Flashback: Into the Afghan Minefields with The HALO Trust
By Jason Criss Howk
Thanksgiving Day 2020
Like many of you watching this season of The Crown, I am getting angry with Prince Charles, but also getting more curious about the world’s Princess. One of the things I remember vividly about Princess Diana is her work with The HALO Trust. I can picture her always in the HALO Trust distinctive sun-bleached blue bomb vest and face-shield in a minefield in Angola.
Photo: The HALO Trust, Princess Diana visiting a minefield
18 Years ago, in Afghanistan I had an opportunity to do what most combat engineer officers are smart enough to avoid. The Afghan HALO Trust leader in Afghanistan offered to take my boss to see the minefields of Afghanistan for himself. So, on a November day in 2002 Major General Eikenberry and our small team wandered into active minefields that had no map, and that were layered in 30 years of various mines.
It was a nightmare for mine hunters. Mines were placed without regard to international law. We found them strapped to the sides of homes and trees. These were anti-tank mines being aimed horizontally to destroy personnel, not vehicles. The mines were buried in various layers. Mine-clearers would have to continue to dig below the first or second layer of mines to find earlier munitions. The minefields of Afghanistan are three-dimensional kill zones.
I installed and removed live and practice mines in training throughout my military career. As an infantry sergeant and then a sapper platoon leader mines were part of the daily business. But seeing minefields placed recklessly by people who didn’t care about civilian casualties is heart-stopping stuff.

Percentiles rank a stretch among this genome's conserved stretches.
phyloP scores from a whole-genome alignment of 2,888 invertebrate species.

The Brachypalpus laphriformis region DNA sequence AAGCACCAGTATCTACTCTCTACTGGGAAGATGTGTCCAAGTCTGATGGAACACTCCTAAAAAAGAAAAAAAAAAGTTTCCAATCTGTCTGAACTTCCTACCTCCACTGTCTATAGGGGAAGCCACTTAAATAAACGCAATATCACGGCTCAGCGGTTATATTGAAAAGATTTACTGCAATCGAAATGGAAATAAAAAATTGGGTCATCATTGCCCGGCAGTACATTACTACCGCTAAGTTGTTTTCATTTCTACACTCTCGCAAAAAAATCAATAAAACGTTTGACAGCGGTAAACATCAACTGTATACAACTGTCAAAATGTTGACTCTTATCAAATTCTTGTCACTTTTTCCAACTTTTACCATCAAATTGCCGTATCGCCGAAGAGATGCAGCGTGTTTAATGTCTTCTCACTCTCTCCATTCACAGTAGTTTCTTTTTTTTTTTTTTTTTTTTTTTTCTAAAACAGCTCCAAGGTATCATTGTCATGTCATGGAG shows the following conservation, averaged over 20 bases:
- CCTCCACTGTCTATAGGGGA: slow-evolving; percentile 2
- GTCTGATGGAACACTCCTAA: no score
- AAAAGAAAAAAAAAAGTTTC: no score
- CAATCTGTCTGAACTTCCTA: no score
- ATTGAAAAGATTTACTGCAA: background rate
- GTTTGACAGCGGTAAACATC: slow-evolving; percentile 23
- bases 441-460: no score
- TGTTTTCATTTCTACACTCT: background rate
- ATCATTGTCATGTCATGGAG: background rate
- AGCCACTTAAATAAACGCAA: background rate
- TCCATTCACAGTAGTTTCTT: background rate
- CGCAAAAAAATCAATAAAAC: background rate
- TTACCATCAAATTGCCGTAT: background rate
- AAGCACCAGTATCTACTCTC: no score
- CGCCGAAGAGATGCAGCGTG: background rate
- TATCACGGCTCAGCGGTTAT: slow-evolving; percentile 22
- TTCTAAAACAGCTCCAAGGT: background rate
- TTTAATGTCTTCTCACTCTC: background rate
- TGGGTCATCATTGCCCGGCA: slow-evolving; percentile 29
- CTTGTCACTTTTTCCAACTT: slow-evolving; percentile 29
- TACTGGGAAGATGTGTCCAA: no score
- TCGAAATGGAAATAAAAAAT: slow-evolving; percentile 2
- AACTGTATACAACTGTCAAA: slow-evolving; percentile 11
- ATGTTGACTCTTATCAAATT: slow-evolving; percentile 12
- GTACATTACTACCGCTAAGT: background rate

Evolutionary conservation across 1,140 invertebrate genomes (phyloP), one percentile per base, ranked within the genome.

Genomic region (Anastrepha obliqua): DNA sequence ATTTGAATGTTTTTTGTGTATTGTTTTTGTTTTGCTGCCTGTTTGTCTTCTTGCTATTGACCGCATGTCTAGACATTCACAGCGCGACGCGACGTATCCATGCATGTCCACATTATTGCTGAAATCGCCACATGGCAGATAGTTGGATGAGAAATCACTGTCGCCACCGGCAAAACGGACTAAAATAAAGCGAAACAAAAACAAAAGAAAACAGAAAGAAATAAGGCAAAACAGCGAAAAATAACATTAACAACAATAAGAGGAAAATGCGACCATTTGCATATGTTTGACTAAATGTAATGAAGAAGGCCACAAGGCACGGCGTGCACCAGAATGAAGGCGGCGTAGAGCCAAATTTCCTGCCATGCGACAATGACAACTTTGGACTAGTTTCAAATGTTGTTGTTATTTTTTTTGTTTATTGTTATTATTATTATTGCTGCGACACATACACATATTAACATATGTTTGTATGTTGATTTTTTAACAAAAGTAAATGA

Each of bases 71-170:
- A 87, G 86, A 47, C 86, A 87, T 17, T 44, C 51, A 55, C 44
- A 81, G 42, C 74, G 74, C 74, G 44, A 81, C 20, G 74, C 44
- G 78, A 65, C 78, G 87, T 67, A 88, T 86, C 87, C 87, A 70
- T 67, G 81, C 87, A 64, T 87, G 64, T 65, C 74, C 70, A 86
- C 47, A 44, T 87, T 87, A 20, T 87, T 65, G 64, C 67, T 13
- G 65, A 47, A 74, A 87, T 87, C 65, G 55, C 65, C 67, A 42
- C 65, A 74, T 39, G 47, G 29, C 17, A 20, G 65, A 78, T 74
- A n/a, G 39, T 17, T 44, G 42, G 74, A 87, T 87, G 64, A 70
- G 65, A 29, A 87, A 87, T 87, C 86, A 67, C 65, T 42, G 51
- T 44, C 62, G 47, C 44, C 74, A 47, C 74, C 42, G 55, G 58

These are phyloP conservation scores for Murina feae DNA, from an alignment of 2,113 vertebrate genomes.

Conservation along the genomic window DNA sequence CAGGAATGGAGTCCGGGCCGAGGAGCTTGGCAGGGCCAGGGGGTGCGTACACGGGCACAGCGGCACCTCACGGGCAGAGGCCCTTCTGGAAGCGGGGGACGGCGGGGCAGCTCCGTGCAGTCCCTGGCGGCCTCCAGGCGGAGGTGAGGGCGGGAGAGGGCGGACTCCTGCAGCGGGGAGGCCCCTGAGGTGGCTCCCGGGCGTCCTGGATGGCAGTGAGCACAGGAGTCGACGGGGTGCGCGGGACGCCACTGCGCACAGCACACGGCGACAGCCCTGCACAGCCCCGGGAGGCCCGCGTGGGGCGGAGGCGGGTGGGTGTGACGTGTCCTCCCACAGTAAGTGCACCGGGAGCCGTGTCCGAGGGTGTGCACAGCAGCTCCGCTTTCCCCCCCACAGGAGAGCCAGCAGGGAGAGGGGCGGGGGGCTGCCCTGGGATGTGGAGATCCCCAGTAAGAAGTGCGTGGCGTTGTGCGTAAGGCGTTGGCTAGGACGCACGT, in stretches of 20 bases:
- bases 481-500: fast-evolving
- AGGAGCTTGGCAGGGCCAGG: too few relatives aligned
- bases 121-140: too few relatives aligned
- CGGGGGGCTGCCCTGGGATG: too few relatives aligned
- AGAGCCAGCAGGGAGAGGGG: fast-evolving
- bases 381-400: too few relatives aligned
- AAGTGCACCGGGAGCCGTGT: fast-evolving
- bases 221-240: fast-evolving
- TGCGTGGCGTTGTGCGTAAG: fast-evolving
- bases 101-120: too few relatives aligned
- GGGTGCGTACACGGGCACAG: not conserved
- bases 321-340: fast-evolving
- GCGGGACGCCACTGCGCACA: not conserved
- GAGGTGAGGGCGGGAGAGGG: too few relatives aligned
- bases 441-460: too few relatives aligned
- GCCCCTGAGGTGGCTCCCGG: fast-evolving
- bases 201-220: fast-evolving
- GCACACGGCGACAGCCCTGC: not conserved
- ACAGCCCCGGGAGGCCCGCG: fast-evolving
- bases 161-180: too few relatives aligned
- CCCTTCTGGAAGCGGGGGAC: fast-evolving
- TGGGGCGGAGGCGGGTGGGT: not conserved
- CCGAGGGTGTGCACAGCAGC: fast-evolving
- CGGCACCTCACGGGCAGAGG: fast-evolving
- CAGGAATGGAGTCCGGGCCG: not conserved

At each of the minefields we visited you saw one-legged children, 3-legged livestock, and families missing some members at their meals. Mines don’t care who they kill. When placed by amateurs or soldiers and never recovered as a battle-field shifts, mines get deadlier.
It was fitting that I learned about The HALO Trust in Afghanistan because that is where this global humanitarian organization started. As the Soviet Army started to leave Afghanistan in 1988 three British citizens saw the horror that landmines were causing to the civilians left to rebuild Afghanistan. Colin Mitchell, Guy Willoughby and Susan Mitchell took action and founded The HALO Trust in Kabul. They wanted to create a mine clearance capability and social movement that would allow refugees to reclaim their homes and fields, let the humanitarian aid flow to those living in former battlefields and to clear the mines that made driving off a road a death sentence.
After we left the final minefield stop on our journey we went up to the Salang Tunnel to be reminded of how breathtaking Afghanistan is.
As I traveled around nearly every province during my first year in Afghanistan (2002-03) you could still see the remnants of the many wars fought there everywhere you went. The mine clearance teams that were working to make Afghans safe had nerves of steel and clearly big hearts. They risk life and limb daily when they put on their bomb vest and face-shield and pick up their probes and other kit.
The efforts of The HAOLO Trust have created a mine clearance movement that employs local workers to make-safe their own nations, in over 17 countries. It also put the concept of clearing mines and using them more responsibly in war on the main stage of international affairs.
Today I am glad to see Prince Harry carrying on his mother’s legacy with involvement in The HALO Trust mission.
On this Thanksgiving Day in America I am thankful that there is a movement to pick up the pieces of war and make it safe for people to resume their lives. If you are inclined to give to a charity this holiday season The HALO Trust is a great team to thank.
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